Shinjuku Incident Review
In the wake of 2008’s furiously awful “The Forbidden Kingdom”, one could be forgiven for thinking martial arts legend Jackie Chan had been rung dry. This is why Derek Yee’s Shinjuku Incident comes as a breath of fresh air. Mr Chan is on form and kicking ass. It’s good to have him back.
The Shinjuku Incident is set around Chan’s character “Steelhead”, who illegally emigrates from China in pursuit of his ex Xiu-xiu, who has disappeared after leaving the mainland for a new life in prosperous 90’s Japan.
He lives alongside his fellow immigrants doing what they can to get money and survive. This lifestyle quickly leads to involvement with the criminal Yakuza gangs in the area. After a particularly gritty scene, Steelhead takes it upon himself to avenge the torture and mutilation of his friend, Jie, at the hands of a casino owner. In the process he inadvertently saves the life of a gang leader about to be assassinated.
This launches him into a depraved underworld of power hungry mobsters, and it’s interesting to see how Steelhead struggles with his new position in the criminal underworld.
The plots structure has a recognisable trait shared with many East Asian films, in that different layers elaborately intertwine before coming together in a violent conclusion. This is offset by the way the movie is shot, which is clearly borrowed from Western Cinema. The shaky camera, photographic style and lighting could have been taken straight from a Hollywood action blockbuster. This is an unusual pairing, but it definitely works.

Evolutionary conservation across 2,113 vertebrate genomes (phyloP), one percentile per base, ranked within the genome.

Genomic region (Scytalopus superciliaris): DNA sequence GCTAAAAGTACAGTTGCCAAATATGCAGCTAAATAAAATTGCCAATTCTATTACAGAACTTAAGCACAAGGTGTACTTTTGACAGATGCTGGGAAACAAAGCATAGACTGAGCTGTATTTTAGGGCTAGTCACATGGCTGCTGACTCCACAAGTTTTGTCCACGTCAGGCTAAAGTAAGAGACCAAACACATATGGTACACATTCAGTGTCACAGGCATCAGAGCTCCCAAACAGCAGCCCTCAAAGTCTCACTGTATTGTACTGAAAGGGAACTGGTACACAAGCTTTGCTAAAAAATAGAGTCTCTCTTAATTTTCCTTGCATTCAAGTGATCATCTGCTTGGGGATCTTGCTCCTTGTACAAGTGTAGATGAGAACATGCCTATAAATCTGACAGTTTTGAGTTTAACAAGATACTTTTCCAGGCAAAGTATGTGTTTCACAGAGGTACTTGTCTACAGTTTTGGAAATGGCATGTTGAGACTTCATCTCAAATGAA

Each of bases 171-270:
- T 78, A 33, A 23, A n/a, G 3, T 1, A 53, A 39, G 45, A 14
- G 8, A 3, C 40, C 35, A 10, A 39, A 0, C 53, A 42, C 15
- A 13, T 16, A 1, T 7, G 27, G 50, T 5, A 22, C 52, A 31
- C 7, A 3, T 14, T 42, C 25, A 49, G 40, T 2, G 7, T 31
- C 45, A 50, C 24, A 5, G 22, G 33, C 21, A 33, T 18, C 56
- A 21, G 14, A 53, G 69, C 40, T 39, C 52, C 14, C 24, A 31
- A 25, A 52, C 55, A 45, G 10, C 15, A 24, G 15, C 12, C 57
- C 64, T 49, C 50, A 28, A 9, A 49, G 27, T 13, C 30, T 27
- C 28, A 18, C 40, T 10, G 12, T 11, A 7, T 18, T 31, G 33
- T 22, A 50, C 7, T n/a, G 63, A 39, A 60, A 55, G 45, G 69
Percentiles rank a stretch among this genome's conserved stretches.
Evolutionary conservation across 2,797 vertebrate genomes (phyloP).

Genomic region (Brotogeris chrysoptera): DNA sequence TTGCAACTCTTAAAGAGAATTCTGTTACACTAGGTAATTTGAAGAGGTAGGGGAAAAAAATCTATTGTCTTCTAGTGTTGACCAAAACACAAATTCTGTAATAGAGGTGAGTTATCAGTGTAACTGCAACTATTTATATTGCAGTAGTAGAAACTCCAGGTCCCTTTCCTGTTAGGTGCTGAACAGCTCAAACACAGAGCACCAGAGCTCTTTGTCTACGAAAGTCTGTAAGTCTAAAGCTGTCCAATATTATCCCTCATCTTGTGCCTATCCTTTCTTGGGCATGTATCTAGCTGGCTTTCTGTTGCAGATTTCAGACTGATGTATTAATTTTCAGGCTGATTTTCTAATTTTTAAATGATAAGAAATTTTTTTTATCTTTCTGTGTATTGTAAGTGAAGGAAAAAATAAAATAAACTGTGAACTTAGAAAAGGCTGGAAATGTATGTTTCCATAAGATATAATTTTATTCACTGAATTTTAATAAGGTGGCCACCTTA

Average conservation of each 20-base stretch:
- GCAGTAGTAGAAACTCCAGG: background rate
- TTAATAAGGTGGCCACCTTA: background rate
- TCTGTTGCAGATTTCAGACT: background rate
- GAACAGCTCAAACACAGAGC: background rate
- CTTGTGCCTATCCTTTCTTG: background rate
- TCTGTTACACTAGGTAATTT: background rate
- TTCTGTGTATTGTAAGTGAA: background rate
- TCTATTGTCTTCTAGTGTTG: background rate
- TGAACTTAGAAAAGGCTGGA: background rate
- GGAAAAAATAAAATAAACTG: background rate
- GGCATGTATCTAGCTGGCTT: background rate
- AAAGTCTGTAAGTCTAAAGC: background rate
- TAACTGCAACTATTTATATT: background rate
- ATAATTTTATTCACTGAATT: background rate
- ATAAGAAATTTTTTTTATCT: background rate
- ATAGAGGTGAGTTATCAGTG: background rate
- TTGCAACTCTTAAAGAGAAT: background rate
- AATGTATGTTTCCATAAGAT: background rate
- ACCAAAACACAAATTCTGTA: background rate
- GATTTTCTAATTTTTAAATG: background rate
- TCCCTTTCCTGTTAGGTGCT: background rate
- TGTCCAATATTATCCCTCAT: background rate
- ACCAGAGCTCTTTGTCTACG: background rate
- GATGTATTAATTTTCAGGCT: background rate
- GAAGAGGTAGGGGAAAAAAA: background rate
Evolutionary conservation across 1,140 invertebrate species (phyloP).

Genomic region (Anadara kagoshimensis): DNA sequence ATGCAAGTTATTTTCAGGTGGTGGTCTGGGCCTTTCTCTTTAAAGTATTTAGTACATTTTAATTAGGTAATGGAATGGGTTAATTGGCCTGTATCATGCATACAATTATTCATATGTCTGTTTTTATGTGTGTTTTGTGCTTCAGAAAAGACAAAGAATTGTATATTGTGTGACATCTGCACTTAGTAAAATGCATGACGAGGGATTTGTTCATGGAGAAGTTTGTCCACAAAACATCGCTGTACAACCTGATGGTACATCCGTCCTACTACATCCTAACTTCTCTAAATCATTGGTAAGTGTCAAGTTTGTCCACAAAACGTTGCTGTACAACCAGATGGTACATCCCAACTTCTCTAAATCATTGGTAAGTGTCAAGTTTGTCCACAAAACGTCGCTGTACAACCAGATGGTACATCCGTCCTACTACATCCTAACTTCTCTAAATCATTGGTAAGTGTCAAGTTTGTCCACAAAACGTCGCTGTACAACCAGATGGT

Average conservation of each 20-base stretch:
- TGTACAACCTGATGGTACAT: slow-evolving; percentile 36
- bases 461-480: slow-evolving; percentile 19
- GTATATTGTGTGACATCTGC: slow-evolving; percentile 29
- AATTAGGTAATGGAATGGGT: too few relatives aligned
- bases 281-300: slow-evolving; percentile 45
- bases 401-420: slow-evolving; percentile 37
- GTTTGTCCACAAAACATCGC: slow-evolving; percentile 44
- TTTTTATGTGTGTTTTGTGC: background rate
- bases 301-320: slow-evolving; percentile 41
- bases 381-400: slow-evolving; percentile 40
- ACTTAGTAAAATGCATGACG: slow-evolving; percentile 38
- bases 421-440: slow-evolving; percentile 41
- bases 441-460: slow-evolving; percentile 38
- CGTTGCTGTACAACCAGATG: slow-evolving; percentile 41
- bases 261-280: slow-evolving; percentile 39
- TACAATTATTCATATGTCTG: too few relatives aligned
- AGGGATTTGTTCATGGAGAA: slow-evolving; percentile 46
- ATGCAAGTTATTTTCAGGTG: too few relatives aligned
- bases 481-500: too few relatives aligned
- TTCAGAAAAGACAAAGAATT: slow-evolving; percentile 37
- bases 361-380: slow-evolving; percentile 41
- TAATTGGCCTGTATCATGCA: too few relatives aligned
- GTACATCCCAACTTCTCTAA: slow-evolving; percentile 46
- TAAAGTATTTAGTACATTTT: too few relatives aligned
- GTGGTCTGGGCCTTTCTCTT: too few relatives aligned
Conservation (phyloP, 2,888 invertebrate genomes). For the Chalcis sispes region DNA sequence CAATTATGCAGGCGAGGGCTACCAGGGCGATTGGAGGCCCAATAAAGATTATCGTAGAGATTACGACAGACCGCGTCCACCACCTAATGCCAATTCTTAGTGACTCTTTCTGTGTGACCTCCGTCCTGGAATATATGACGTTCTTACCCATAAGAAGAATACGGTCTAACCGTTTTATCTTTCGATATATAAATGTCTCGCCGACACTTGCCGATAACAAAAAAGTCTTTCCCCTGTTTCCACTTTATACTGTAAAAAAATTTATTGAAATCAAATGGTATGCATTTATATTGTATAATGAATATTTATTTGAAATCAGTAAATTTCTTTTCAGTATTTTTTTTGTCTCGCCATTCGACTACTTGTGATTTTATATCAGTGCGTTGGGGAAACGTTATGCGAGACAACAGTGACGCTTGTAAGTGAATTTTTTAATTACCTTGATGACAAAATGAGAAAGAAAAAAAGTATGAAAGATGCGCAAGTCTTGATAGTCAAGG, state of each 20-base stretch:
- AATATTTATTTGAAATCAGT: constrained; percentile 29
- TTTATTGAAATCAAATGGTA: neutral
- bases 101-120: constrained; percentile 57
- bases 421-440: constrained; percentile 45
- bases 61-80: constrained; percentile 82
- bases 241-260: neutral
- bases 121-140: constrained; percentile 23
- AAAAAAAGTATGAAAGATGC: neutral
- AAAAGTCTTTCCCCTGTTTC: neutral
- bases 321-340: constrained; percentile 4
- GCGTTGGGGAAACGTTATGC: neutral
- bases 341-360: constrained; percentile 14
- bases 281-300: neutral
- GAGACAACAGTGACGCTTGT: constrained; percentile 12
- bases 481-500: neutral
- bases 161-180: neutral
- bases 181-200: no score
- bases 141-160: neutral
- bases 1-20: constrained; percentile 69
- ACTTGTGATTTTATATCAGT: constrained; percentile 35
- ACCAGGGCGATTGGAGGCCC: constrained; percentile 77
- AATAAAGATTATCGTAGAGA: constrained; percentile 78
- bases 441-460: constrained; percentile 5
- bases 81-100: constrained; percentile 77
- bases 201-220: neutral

The Shinjuku Incident was banned in China on its release, and it’s clear to see why. The timeline the movie is set in and the events that take place aren’t entirely fictional. The mass immigration of people from China to Japan, prior to the formers vast economic growth, isn’t something the nation is proud of. Films that tackle difficult situations are to be admired.
This, unfortunately, is one of the few things the Shinjuku Incident actually has going for it. The movie isn’t a wasted two hours, but the complicated structure, the unrealized characters and one particular out of place scene (that looks like it was shot at an anime convention) let it down as a whole. Jackie Chan’s “Steelhead” could have been much better explored. His motives are never properly explained, and we’re supposed to take it on faith that he’s trying to be morally right. I would venture that his actions are more akin to those of a psychopath than a man in love.
To conclude: It’s good to see an Asian cinema legend return in a serious roll, and the integration of western film techniques gives it an edge. The action is tense and uses blunt realism to draw you in, which makes a change from the beautifully choreographed fight scenes we’re used to seeing Chan in. But overall the story lacks momentum, time jumps inexplicable distances, and we don’t ever get a sense of who Steelhead really is.
It could have been great. But sadly it’s not.